Several special awards were also handed out: James Cameron received the Milestone Award; Tom Hanks and Gary Goetzman earned the Norman Lear Achievement Award in TV; Scott Rudin received the David O. Selznick Award in Theatrical Motion Pictures; Laura Ziskin was given the Visionary Award; Sean Penn picked up the Stanley Kramer Award and RealD earned the Vanguard Award.

-- Susan King

Photo: Colin Firth and Helena Bonham Carter in "The King's Speech." Credit: The Weinstein Co.


Envelope Directors Roundtable: When a scene doesn't work

What does a director do when a performance just isn't working? Recasting the part could be "calamitous," one filmmaker says.

How honest should you be when a scene -- or an entire performance -- just isn't working? Do you go with honesty is the best policy or soft-pedal the hard truth a little?

For one director, it all comes down to this: "Don't cast a brain surgeon to play a brain surgeon."

At the Envelope Directors Roundtable, Ben Affleck ("The Town"), David Fincher ("The Social Network"), Lisa Cholodenko ("The Kids Are All Right"), Ethan Coen ("True Grit"), Darren Aronofsky ("Black Swan") and Tom Hooper ("The King's Speech") addressed those questions, with some often entertaining answers.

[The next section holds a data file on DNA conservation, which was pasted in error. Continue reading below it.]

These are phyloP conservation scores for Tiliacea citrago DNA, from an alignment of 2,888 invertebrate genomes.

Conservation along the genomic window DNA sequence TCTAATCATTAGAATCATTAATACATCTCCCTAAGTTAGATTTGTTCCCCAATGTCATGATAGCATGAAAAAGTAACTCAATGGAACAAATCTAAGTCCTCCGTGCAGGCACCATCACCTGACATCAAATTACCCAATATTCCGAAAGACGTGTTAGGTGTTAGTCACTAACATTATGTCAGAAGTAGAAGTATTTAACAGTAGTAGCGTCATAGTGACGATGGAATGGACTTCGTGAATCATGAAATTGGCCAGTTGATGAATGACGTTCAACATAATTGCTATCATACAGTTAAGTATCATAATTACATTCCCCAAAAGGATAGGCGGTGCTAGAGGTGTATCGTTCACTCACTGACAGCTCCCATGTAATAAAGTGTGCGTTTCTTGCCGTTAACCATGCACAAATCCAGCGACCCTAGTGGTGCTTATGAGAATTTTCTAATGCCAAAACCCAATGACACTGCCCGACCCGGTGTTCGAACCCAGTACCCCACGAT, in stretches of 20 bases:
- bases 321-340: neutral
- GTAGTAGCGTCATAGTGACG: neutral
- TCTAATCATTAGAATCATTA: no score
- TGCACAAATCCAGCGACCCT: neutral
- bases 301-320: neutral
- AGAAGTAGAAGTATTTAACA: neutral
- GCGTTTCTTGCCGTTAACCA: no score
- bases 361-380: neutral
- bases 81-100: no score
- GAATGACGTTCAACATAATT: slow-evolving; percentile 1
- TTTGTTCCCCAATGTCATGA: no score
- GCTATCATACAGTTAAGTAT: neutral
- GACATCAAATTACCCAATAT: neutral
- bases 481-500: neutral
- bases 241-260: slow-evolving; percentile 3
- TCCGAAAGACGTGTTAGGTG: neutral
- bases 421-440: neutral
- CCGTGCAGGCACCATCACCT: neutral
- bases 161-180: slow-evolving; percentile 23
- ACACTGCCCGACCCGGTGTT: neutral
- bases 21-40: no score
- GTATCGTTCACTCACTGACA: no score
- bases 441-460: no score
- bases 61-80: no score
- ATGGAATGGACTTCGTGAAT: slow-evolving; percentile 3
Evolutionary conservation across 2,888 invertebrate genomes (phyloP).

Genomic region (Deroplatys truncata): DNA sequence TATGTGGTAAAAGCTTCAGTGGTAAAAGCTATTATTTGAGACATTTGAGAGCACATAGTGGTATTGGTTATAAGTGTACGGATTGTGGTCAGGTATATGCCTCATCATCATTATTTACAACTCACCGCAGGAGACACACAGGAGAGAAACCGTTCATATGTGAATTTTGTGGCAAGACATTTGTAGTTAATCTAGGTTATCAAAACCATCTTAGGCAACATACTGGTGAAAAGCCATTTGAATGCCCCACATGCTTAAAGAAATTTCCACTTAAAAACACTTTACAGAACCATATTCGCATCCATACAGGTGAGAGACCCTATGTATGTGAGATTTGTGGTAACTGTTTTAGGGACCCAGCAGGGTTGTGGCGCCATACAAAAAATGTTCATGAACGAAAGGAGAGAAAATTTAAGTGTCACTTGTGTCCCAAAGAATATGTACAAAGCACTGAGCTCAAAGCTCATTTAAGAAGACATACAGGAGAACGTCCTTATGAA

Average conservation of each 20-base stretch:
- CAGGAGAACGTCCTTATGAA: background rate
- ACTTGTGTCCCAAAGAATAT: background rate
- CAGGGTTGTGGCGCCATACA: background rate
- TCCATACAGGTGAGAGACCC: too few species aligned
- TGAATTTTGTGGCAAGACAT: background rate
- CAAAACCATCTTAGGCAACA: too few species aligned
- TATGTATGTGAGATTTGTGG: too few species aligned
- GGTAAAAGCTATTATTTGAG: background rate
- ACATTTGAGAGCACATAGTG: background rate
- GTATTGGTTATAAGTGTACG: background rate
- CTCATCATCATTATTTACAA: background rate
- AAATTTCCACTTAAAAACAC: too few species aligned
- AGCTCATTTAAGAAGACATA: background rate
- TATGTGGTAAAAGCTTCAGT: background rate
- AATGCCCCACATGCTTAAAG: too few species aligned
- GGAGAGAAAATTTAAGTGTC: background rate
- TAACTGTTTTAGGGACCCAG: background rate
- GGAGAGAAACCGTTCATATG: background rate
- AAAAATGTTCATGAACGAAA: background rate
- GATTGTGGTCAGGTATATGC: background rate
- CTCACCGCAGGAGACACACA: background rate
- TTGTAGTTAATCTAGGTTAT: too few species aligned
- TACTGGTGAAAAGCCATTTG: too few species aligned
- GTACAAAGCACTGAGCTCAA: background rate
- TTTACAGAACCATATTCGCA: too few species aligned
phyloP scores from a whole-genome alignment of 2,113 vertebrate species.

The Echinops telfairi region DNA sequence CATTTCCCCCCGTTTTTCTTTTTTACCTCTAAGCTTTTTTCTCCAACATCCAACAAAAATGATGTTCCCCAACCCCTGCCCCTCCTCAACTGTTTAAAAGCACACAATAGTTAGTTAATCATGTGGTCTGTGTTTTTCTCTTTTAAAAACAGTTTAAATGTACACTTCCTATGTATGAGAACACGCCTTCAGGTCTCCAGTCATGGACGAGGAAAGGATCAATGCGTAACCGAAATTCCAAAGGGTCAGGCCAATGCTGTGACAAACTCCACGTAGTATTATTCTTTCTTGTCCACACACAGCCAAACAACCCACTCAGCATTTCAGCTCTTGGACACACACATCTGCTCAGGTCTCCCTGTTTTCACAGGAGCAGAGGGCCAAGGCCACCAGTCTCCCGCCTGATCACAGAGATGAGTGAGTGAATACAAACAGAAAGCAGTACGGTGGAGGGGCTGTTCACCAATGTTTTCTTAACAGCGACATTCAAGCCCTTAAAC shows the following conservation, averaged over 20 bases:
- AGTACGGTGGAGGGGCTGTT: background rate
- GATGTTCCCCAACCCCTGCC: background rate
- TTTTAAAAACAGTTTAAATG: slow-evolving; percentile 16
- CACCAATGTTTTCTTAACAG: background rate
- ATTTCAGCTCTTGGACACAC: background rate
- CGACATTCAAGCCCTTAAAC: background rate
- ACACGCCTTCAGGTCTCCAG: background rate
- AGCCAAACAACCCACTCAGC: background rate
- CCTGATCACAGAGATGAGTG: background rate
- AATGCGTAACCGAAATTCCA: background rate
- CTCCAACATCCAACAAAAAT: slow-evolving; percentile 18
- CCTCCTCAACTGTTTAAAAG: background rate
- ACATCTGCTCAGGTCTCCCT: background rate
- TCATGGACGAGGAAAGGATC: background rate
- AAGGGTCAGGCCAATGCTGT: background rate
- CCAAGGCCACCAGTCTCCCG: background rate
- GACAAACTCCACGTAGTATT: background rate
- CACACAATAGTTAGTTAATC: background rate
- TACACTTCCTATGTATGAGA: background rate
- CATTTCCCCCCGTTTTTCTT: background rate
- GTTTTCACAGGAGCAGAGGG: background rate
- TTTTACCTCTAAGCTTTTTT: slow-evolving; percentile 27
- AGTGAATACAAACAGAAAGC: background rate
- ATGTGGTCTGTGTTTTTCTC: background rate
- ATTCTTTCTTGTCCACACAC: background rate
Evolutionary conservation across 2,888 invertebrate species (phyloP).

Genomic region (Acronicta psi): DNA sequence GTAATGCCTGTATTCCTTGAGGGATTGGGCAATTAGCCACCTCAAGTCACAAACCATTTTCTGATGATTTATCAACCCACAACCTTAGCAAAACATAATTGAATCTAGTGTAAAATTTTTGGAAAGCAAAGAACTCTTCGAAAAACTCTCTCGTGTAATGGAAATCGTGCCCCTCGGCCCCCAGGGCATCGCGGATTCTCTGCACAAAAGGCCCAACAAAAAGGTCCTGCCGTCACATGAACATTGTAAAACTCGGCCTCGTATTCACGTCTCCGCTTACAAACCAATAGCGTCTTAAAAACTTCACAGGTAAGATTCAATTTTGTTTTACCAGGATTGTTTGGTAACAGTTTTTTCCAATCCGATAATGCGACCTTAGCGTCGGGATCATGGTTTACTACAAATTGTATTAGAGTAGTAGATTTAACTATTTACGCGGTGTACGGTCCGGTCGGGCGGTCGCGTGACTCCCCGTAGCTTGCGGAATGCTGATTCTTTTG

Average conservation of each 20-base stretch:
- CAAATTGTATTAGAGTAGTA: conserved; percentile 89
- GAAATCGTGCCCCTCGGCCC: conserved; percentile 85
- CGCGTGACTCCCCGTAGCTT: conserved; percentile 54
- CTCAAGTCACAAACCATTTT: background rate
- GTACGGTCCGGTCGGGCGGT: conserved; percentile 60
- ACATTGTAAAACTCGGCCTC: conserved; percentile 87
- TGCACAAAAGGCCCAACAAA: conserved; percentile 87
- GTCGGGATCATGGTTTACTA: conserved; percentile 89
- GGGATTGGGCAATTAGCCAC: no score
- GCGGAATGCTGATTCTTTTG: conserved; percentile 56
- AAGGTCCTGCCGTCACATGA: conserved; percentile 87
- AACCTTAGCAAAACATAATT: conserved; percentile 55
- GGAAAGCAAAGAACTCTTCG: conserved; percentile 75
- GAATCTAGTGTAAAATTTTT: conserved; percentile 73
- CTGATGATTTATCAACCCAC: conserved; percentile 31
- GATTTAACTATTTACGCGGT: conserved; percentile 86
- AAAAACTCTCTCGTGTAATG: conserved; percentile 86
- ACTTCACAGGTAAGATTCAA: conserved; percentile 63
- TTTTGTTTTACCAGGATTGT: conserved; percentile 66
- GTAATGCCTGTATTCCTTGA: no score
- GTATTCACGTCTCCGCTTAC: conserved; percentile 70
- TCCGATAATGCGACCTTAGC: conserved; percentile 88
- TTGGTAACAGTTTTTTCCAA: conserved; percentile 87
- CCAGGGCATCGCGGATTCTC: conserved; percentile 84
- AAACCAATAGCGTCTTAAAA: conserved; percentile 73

RELATED:

The Envelope Directors Roundtable: Actor-director relationships

The Envelope Directors Roundtable: Ben Affleck on being an actor-director

The Envelope Directors Roundtable: Shaping the story [Video]

Envelope Directors Roundtable: The managed compromise

Envelope Directors Roundtable: Fighting for your film

-- John Horn

 


Envelope Directors Roundtable: Actor-director relationships

Being a director, it seems, means being half filmmaker and half therapist to a cast of actors. Some of them you can let go and watch them fly, and some take a lot of hand-holding. Either way, you do whatever they need to be free, even the ones that make you want to pull out your hair. 

At the Envelope Directors Roundtable, Ben Affleck ("The Town"), David Fincher ("The Social Network"), Lisa Cholodenko ("The Kids Are All Right"), Ethan Coen ("True Grit"), Darren Aronofsky ("Black Swan") and Tom Hooper ("The King's Speech") addressed those issues -- in the video clips above and below.

The trick, they say, is to have your anxieties privately until you see what it is the actor is doing, but even then, you may have to recast the role.

 RELATED:

The Envelope Directors Roundtable: Ben Affleck on being an actor-director

The Envelope Directors Roundtable: Shaping the story [Video]

Envelope Directors Roundtable: The managed compromise

Envelope Directors Roundtable: Fighting for your film

-- John Horn


My 100% perfect Oscar nomination predictions